International affairs in International Falls: Why foreign policy is playing an outsize role in the 8th District campaign

REUTERS/Alaa Al-Marjani
From the war against ISIS in Iraq and Syria to the finer points of the Iran nuclear deal, candidates in northern Minnesota seem especially focused on the foreign affairs of the U.S.

What issues matter most to the voters of the 8th Congressional District in northern Minnesota?

In a district where the unemployment rate stubbornly lags behind that of the rest of the state and where news of mine and steel plant layoffs seem almost routine, you could argue that jobs and the economy should be at the top of their lists. But what about the big nonferrous mining projects, central among them PolyMet, that have divided the region?

And then there’s the Iran nuclear deal.

Though the lakes and hills of northeastern Minnesota are far, far removed from the waters of the Persian Gulf and the hills of Syria, so far the candidates in this competitive race are talking as much about the Islamic State as they are about the North Star State.

While candidates in Minnesota’s other marquee contests — the 2nd and 3rd Districts — are content to hash out the finer points of tax policy and the Affordable Care Act, in the rematch contest between Rep. Rick Nolan and Stewart Mills is focusing to a surprising degree on foreign affairs. Why does foreign policy figure so prominently in this district’s race?

Foreign policy a key campaign issue

The foreign policy debate got off to an early start in the 8th District campaign: Mills’ first attack on Nolan this year was not over mining or gun rights, but over the Iran nuclear deal.  

In January, the campaign sent out a release claiming that Secretary of State John Kerry “confirms Rick Nolan votes to fund terrorist organizations.” That claim is based on a statement from Kerry: he said that of the $100 billion the Iranian government would get in sanctions relief, some may inevitably go to organizations like Hezbollah. The Mills campaign used that to cast Nolan’s vote for the Iran deal as a vote to fund terror organizations, a characterization Nolan said was shameless.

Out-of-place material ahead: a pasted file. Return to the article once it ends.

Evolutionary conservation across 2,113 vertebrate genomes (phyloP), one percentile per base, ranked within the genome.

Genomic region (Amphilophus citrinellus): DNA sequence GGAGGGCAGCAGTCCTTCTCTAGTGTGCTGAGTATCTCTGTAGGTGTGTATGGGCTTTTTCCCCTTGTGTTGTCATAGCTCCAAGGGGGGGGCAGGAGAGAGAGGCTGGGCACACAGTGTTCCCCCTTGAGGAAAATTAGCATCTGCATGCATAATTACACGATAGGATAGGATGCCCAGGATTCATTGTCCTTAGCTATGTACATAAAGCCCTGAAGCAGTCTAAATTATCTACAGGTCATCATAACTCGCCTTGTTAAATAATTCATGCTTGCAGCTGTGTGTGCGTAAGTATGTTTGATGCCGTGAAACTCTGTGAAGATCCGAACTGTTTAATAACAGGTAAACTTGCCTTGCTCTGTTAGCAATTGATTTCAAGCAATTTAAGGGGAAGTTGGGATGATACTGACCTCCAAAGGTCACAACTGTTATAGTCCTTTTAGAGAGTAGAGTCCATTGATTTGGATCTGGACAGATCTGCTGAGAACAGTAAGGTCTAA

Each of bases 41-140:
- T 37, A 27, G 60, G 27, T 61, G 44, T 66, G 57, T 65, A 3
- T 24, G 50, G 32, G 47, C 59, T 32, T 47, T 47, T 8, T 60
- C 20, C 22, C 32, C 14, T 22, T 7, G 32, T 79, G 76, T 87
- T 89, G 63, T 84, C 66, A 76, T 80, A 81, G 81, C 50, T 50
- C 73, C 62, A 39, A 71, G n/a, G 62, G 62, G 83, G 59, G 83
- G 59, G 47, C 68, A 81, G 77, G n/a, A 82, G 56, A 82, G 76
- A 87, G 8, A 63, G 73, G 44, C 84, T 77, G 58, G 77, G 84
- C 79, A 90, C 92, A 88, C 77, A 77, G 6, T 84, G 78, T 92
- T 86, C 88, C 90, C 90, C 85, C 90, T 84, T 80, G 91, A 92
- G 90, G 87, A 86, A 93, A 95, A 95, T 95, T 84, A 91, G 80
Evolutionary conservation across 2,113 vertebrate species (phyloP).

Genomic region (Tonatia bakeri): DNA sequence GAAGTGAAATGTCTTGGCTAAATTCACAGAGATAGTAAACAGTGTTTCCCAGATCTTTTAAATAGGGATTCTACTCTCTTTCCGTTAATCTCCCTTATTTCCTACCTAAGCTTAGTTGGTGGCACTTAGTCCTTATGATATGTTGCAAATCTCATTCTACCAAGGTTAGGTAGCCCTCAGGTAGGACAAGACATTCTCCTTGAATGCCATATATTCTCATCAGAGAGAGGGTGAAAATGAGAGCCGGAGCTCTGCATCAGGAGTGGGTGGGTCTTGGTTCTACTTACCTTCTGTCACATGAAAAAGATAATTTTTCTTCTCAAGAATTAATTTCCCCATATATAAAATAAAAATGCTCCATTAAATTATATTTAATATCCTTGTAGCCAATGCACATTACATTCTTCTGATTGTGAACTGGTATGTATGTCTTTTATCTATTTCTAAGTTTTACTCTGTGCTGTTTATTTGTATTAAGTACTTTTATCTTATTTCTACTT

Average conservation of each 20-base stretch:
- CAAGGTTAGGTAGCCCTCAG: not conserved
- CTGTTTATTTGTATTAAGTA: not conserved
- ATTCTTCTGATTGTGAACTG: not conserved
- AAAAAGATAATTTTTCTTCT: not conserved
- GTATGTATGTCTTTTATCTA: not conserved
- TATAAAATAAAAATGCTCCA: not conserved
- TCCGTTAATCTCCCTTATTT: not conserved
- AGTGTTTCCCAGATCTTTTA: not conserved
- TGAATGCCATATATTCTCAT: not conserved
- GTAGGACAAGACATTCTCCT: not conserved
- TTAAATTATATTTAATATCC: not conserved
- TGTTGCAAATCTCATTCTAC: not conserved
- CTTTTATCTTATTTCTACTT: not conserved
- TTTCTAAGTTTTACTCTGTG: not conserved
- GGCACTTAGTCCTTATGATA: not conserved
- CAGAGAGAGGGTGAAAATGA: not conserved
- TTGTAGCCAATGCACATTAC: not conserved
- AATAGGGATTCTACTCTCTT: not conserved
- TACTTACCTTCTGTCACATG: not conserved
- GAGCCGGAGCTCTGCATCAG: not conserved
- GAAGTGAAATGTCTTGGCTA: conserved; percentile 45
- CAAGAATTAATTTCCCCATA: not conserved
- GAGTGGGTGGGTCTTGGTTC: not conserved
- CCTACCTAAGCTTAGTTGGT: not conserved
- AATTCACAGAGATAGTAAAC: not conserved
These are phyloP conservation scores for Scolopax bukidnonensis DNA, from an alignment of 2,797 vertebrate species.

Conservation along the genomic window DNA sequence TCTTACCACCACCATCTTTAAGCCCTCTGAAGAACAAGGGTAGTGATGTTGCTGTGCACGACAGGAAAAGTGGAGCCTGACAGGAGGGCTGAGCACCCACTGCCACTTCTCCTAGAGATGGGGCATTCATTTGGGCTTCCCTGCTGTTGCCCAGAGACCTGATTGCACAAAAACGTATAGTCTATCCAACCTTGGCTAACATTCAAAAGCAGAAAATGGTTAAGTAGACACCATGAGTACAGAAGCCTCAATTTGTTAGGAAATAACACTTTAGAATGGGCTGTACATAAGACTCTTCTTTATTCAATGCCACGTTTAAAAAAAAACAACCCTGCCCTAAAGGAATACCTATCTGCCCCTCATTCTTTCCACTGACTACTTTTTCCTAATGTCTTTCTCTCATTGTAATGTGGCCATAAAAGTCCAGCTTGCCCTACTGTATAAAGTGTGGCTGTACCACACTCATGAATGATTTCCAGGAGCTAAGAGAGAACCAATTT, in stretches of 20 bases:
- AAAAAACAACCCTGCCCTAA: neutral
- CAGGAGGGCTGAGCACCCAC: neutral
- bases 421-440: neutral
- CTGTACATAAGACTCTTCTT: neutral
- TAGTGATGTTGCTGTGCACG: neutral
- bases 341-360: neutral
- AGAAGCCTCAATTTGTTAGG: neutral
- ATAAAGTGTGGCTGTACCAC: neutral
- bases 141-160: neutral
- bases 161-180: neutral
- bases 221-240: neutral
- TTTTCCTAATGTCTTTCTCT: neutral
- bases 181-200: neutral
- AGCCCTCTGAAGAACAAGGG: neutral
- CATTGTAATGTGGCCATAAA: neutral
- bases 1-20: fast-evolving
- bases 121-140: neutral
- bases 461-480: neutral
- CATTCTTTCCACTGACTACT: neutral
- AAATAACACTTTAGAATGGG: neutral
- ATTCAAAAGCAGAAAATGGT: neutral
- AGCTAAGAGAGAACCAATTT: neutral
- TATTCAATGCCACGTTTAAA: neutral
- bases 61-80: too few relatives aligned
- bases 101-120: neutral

Even before that, in September 2015, the American Action Network, a super PAC founded by former Sen. Norm Coleman, began airing ads attacking Nolan for his support of the Iran deal.

The Mills camp has also slammed the incumbent for his support resettlement of Syrian refugees in the U.S., and suggesting that if he “had his way,” Guantánamo Bay detainees would be released here. (Which is not necessarily true.)

“Clearly, Rick Nolan in Congress makes America less safe,” said Mills’ then-campaign manager, Charlie Szold, who now works for the campaign of Iowa Republican Rep. David Young.

There’s a lot of campaign bluster there, but it does underscore that there are some significant foreign policy differences between the two candidates.

Overall, Mills advocates for a muscular U.S. foreign policy. He is somewhat of an interventionist, criticizing Nolan for opposing expanded action in Syria, and arguing the U.S. has a bigger role to play in the fight against ISIS.

Speaking with MinnPost, Mills declined to say what level of U.S. military presence in the Middle East would be appropriate, and declined to say if Congress should approve a new authorization of military force for the president to specifically target ISIS.

The Nisswa Republican did say that U.S. forces are currently outmatched against ISIS, and that “if we’re sending our troops into battles out-balanced in their favor, we should make sure we have support so that it’s a fair and equal fight.”

Nolan, meanwhile, generally pushes for a cautious foreign policy. He told MinnPost he believes the U.S. needs to exercise more restraint abroad. “If anything’s going to be done, it has to be done by the international community and not the U.S. alone,” he said. “It’s gotta stop.”

“Put an end to the wars of choice, stop the so-called nation-building abroad, and start reinvesting in America” is how Nolan described his international point of view.

Voters in the 8th District, he said, have “seen these trillions and trillions of dollars, vast amounts of treasure and blood go into these endless wars in the Middle East, and they’ve had it, they want to put an end to them.”

Nolan also criticized opponents of the Iran deal — though did not mention Mills by name — and called the agreement an example of diplomacy. “We were able to secure an agreement that has kept Iran from getting nuclear weapons,” he said. “Their argument is what’ll happen 50 years from now — well, we don’t know.”

Nolan also said that opposition to refugee resettlement isn’t what America should be about. “There’s nothing more fundamental to America than the notion that we don’t discriminate based on people’s national origins,” he said, adding that scrutiny of “any and all refugees” is an important part of the system.

Older voters, more veterans